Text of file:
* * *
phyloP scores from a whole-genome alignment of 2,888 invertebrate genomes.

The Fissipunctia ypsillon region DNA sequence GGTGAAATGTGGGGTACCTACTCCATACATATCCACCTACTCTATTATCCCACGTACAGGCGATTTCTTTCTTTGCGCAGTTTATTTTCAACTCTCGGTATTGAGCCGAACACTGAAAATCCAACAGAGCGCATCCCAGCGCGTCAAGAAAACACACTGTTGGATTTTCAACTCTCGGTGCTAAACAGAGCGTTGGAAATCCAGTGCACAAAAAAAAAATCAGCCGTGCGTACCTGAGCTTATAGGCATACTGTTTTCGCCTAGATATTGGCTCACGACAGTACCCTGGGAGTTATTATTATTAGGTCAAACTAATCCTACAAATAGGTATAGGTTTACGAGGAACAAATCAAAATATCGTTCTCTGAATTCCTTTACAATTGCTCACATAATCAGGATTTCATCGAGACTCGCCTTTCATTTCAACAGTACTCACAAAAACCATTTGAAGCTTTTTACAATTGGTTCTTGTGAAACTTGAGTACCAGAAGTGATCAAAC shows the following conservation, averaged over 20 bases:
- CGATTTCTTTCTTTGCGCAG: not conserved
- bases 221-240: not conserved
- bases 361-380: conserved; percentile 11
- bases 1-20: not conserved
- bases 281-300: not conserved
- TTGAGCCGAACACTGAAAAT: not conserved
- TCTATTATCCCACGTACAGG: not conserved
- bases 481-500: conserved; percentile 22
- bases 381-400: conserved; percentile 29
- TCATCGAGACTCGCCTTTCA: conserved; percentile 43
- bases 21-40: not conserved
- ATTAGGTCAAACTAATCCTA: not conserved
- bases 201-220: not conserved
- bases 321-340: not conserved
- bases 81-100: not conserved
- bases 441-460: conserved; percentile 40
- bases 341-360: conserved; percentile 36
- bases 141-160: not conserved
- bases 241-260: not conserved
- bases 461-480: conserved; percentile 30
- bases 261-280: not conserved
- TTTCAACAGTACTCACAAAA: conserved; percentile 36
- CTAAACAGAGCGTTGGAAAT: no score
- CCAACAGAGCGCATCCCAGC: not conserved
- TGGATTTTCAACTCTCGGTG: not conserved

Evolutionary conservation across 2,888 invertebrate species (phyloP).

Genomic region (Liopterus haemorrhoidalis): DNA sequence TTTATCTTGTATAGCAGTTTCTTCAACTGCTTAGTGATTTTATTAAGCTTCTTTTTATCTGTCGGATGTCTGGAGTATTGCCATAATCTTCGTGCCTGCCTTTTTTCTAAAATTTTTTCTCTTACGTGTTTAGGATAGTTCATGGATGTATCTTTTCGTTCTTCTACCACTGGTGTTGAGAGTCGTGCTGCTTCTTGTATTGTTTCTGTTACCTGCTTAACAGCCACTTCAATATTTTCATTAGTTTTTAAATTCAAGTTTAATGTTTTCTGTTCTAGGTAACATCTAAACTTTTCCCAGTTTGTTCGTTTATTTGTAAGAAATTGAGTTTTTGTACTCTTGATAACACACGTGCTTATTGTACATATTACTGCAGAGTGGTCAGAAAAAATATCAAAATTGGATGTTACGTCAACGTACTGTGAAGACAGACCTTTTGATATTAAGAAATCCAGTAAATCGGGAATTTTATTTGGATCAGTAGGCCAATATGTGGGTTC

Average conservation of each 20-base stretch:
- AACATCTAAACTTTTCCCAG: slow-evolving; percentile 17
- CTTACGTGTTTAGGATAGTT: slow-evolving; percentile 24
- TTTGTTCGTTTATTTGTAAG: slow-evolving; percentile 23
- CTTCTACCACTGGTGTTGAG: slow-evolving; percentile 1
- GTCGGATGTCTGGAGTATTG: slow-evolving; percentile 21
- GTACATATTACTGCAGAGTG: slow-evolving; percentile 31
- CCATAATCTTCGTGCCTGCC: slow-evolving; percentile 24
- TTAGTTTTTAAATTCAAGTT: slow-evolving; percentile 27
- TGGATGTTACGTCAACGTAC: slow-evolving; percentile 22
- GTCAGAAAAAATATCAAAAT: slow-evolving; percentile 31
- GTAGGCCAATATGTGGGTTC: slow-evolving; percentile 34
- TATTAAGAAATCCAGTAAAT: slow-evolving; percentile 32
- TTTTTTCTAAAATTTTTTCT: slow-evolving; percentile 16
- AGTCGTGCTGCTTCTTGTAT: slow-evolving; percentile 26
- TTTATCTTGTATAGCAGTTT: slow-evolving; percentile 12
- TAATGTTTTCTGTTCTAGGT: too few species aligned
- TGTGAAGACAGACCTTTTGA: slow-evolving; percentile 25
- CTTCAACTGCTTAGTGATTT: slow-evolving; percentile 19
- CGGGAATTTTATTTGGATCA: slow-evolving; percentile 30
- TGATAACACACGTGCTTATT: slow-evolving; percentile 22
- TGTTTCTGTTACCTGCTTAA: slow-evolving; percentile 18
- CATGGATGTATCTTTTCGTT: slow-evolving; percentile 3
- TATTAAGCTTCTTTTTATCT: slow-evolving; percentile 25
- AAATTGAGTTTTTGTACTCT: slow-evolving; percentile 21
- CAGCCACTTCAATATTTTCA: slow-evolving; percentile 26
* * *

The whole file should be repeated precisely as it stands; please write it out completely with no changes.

phyloP scores from a whole-genome alignment of 2,888 invertebrate genomes.

The Fissipunctia ypsillon region DNA sequence GGTGAAATGTGGGGTACCTACTCCATACATATCCACCTACTCTATTATCCCACGTACAGGCGATTTCTTTCTTTGCGCAGTTTATTTTCAACTCTCGGTATTGAGCCGAACACTGAAAATCCAACAGAGCGCATCCCAGCGCGTCAAGAAAACACACTGTTGGATTTTCAACTCTCGGTGCTAAACAGAGCGTTGGAAATCCAGTGCACAAAAAAAAAATCAGCCGTGCGTACCTGAGCTTATAGGCATACTGTTTTCGCCTAGATATTGGCTCACGACAGTACCCTGGGAGTTATTATTATTAGGTCAAACTAATCCTACAAATAGGTATAGGTTTACGAGGAACAAATCAAAATATCGTTCTCTGAATTCCTTTACAATTGCTCACATAATCAGGATTTCATCGAGACTCGCCTTTCATTTCAACAGTACTCACAAAAACCATTTGAAGCTTTTTACAATTGGTTCTTGTGAAACTTGAGTACCAGAAGTGATCAAAC shows the following conservation, averaged over 20 bases:
- CGATTTCTTTCTTTGCGCAG: not conserved
- bases 221-240: not conserved
- bases 361-380: conserved; percentile 11
- bases 1-20: not conserved
- bases 281-300: not conserved
- TTGAGCCGAACACTGAAAAT: not conserved
- TCTATTATCCCACGTACAGG: not conserved
- bases 481-500: conserved; percentile 22
- bases 381-400: conserved; percentile 29
- TCATCGAGACTCGCCTTTCA: conserved; percentile 43
- bases 21-40: not conserved
- ATTAGGTCAAACTAATCCTA: not conserved
- bases 201-220: not conserved
- bases 321-340: not conserved
- bases 81-100: not conserved
- bases 441-460: conserved; percentile 40
- bases 341-360: conserved; percentile 36
- bases 141-160: not conserved
- bases 241-260: not conserved
- bases 461-480: conserved; percentile 30
- bases 261-280: not conserved
- TTTCAACAGTACTCACAAAA: conserved; percentile 36
- CTAAACAGAGCGTTGGAAAT: no score
- CCAACAGAGCGCATCCCAGC: not conserved
- TGGATTTTCAACTCTCGGTG: not conserved

Evolutionary conservation across 2,888 invertebrate species (phyloP).

Genomic region (Liopterus haemorrhoidalis): DNA sequence TTTATCTTGTATAGCAGTTTCTTCAACTGCTTAGTGATTTTATTAAGCTTCTTTTTATCTGTCGGATGTCTGGAGTATTGCCATAATCTTCGTGCCTGCCTTTTTTCTAAAATTTTTTCTCTTACGTGTTTAGGATAGTTCATGGATGTATCTTTTCGTTCTTCTACCACTGGTGTTGAGAGTCGTGCTGCTTCTTGTATTGTTTCTGTTACCTGCTTAACAGCCACTTCAATATTTTCATTAGTTTTTAAATTCAAGTTTAATGTTTTCTGTTCTAGGTAACATCTAAACTTTTCCCAGTTTGTTCGTTTATTTGTAAGAAATTGAGTTTTTGTACTCTTGATAACACACGTGCTTATTGTACATATTACTGCAGAGTGGTCAGAAAAAATATCAAAATTGGATGTTACGTCAACGTACTGTGAAGACAGACCTTTTGATATTAAGAAATCCAGTAAATCGGGAATTTTATTTGGATCAGTAGGCCAATATGTGGGTTC

Average conservation of each 20-base stretch:
- AACATCTAAACTTTTCCCAG: slow-evolving; percentile 17
- CTTACGTGTTTAGGATAGTT: slow-evolving; percentile 24
- TTTGTTCGTTTATTTGTAAG: slow-evolving; percentile 23
- CTTCTACCACTGGTGTTGAG: slow-evolving; percentile 1
- GTCGGATGTCTGGAGTATTG: slow-evolving; percentile 21
- GTACATATTACTGCAGAGTG: slow-evolving; percentile 31
- CCATAATCTTCGTGCCTGCC: slow-evolving; percentile 24
- TTAGTTTTTAAATTCAAGTT: slow-evolving; percentile 27
- TGGATGTTACGTCAACGTAC: slow-evolving; percentile 22
- GTCAGAAAAAATATCAAAAT: slow-evolving; percentile 31
- GTAGGCCAATATGTGGGTTC: slow-evolving; percentile 34
- TATTAAGAAATCCAGTAAAT: slow-evolving; percentile 32
- TTTTTTCTAAAATTTTTTCT: slow-evolving; percentile 16
- AGTCGTGCTGCTTCTTGTAT: slow-evolving; percentile 26
- TTTATCTTGTATAGCAGTTT: slow-evolving; percentile 12
- TAATGTTTTCTGTTCTAGGT: too few species aligned
- TGTGAAGACAGACCTTTTGA: slow-evolving; percentile 25
- CTTCAACTGCTTAGTGATTT: slow-evolving; percentile 19
- CGGGAATTTTATTTGGATCA: slow-evolving; percentile 30
- TGATAACACACGTGCTTATT: slow-evolving; percentile 22
- TGTTTCTGTTACCTGCTTAA: slow-evolving; percentile 18
- CATGGATGTATCTTTTCGTT: slow-evolving; percentile 3
- TATTAAGCTTCTTTTTATCT: slow-evolving; percentile 25
- AAATTGAGTTTTTGTACTCT: slow-evolving; percentile 21
- CAGCCACTTCAATATTTTCA: slow-evolving; percentile 26